#1 How Too-Yumm found its place in a crowded snacks market

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As per a 2019 Neilsen report, India has a ₹28,000 crore (3.7 billion USD) salted snack market. Pepsi Co’s Lays and Kurkure dominate this market followed by a fast-growing ITC’s Bingo. Then there are few more players like Haldirams, Yellow Diamond (Pratap Snacks), Parle’s Hippo, Monaco Smartchips, and a dozen other smaller brands.

In such a competitive and densely populated market, RP Sanjeev Goenka (RPSG) Group’s brand Too-Yumm, a new entrant, has been a runaway success. How did the 2-year-old brand manage to differentiate its products and create a name for itself?

Viewing Too-Yumm’s marketing strategy through 4Ps

1. PRODUCT: Too-Yumm found the perfect sweet-spot

Given the huge brands that exist in this category, being a me-too brand would not have helped. They needed to try something different in order to make an impact.

While studying the different types of customers, Too-Yumm realized that the young and middle-aged customers (15 to 35 years of age) from larger cities were becoming health-conscious. These folks were trying to avoid fried food (or at least pretending to :P), joining gyms and were worried about their increasing waistline.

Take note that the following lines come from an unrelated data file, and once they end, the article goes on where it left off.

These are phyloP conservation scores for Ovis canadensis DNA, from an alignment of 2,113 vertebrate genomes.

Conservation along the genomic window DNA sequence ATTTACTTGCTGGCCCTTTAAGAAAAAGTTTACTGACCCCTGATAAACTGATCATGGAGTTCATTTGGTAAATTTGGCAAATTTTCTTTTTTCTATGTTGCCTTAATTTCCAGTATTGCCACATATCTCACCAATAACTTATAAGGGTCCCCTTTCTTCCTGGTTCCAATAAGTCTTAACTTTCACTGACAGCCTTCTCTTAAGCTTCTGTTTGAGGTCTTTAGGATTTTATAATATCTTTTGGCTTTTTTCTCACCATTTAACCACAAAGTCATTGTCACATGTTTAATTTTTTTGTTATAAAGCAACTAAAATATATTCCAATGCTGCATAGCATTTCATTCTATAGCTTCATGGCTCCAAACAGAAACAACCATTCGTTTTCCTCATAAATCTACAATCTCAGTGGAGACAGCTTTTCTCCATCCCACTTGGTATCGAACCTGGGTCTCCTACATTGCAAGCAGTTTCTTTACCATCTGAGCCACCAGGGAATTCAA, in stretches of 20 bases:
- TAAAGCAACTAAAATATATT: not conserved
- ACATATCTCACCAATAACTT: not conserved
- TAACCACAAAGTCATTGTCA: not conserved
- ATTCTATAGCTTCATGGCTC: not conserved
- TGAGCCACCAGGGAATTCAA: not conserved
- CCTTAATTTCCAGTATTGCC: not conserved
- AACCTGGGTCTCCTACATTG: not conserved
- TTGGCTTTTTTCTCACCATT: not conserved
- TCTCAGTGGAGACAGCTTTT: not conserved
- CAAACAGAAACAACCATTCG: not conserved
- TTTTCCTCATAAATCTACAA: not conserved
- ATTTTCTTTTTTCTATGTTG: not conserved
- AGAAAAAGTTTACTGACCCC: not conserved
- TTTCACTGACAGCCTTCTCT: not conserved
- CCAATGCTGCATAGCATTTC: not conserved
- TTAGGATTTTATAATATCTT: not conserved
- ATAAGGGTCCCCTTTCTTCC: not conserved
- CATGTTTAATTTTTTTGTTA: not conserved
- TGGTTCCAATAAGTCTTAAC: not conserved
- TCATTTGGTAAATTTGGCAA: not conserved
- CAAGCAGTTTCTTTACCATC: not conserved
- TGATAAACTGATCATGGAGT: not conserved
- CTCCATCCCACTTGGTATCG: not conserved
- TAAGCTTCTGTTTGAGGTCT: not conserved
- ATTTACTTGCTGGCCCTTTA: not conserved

Too-Yumm was not the first brand to realize this. Quite a few players had attempted to be the ‘healthy snack’ for India already and failed.

  • Saffola Zest: Saffola tried to extend the ‘low-cholesterol’ image of its oil to create a snack. But it failed to deliver on taste.

  • Lays Baked: Promoted itself highlighting it had 65% less fat failed as well because of bland taste

  • Parle Hippo: They managed to create a buzz initially, with stores running out of stock. But demand fizzled out with time as the taste was not good enough like regular snacks

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The above three brand stories would have been very helpful for Too Yumm to decide on the ‘product attributes’ – the points on which a customer compares products. And one attribute was very clear to Too-Yumm: Taste. Taste was something that could not be compromised. Too-Yumm’s insight was to create a healthy snack that tasted as close to the traditional snack as possible.

Based on this insight, Too-Yumm created products that balanced taste and health like “Tandoori Foxnuts” and ” Desi Tadka Wheat Thins”. These variants were baked instead of fried (a healthier option) and at the same time spicy/salty instead of bland (a tastier option).

2. PROMOTION: A relevant & popular face for the product

After having finalized the product, it was essential to communicate the combined health and taste benefit of the product to consumers. Also, being a new brand, they needed a face whom the Indian consumers can connect to. Too-Yumm roped in Virat Kohli for the promotion. It is said that he himself tried the product for 2 months before coming on board. Having Virat, a fitness icon resonated well with the health image of the snack. The product even had his image on the packaging for improving recall.